RTCP support in H.323

Paul Long plong at IPDIALOG.COM
Wed May 9 17:59:25 EDT 2001


Rex,

In H.323, you are required to implement _and use_ RTP and RTCP for audio and
video. For example, you are required to send RR or SR RTCP packets.
However, I do not believe an EP is required to actually use the information
in the RTCP stream. At minimum, I would think an EP must extract the RTCP
CNAME so that it can pass that info to the GK in IRR.perCallInfo.

Here is some relevant text:

6.1/H.225.0v4: "H.225.0 terminals shall be capable of sending audio and
video using RTP via unreliable channels to minimize delay."

6.2.8.2/H.323v4: "If the logical channel is to carry a media type using RTP
(audio or video), the openLogicalChannel message shall include the
mediaControlChannel parameter containing the Transport Address for the
reverse RTCP channel."

ibid: "If the logical channel is to carry a media type using RTP, the
openLogicalChannelAck message shall include both the mediaChannel parameter
containing the RTP Transport Address for the media channel and the
mediaControlChannel parameter containing the Transport Address for the
forward RTCP channel."

6.2/H.225.0v4: "When using RTCP, either RR or SR packets shall be sent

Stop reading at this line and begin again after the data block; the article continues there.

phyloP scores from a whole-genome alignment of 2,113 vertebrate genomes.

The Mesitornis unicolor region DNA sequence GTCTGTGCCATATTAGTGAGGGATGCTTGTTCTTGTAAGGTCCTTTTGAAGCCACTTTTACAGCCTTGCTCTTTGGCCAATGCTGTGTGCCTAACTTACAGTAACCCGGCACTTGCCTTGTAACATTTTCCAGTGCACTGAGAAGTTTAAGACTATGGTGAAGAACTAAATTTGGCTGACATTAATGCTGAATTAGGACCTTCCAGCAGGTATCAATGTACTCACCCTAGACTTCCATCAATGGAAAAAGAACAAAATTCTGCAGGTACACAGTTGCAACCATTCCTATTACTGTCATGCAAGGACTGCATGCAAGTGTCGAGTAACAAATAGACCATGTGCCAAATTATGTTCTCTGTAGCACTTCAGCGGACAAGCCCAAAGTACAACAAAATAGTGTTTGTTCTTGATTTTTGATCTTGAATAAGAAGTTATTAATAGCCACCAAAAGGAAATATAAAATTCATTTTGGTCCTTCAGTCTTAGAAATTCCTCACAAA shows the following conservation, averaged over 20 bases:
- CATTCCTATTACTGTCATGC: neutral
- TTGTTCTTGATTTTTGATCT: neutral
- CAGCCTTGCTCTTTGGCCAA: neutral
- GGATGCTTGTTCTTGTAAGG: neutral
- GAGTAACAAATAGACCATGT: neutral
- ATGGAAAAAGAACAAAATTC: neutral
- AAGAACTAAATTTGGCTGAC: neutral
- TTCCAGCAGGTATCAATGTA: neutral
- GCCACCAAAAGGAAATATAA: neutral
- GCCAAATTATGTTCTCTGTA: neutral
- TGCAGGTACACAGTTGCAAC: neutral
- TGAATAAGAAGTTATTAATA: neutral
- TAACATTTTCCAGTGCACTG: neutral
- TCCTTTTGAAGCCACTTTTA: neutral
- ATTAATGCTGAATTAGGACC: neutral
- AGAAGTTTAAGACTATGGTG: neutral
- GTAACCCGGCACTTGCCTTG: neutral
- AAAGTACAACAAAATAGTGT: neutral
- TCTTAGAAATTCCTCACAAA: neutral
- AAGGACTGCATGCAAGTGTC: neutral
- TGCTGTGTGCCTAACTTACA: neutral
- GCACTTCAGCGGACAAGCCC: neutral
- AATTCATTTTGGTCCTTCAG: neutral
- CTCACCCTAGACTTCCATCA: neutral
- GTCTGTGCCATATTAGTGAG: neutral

periodically as described in Annex A."

Paul Long
ipDialog, Inc.
  -----Original Message-----
  From: Mailing list for parties associated with ITU-T Study Group 16
[mailto:ITU-SG16 at mailbag.cps.INTEL.COM]On Behalf Of Rex Coldren
  Sent: Tuesday, May 08, 2001 12:40 PM
  To: ITU-SG16 at mailbag.cps.INTEL.COM
  Subject: RTCP support in H.323


  All,
     I'll be lazy and ask rather than looking through the ASN.1 to find
it...
  Is there support in H.323 for signaling to use RTCP?
     There is a current thread on the IETF AVT e-mail reflector where
  talk is of making RTCP mandatory (i.e.-changing it from a SHOULD
  to a MUST in the RTP specification).  The last I heard was that the
  MUST would apply to implementing RTCP, and not necessarily to
  using it.  Presumably the application level call signaling protocol can
  be responsible for signaling whether RTCP was to be used.

     If an endpoint implemented RTCP it should at least benignly ignore
  received RTCP reports and would not need to send any.  So a given
  operator could specify that RTCP not be signaled if it were not
  practical in their network.  Obvious examples would be wireless
  networks and cable networks where there are access bandwidth
  constraints.

  Cheers,
  Rex

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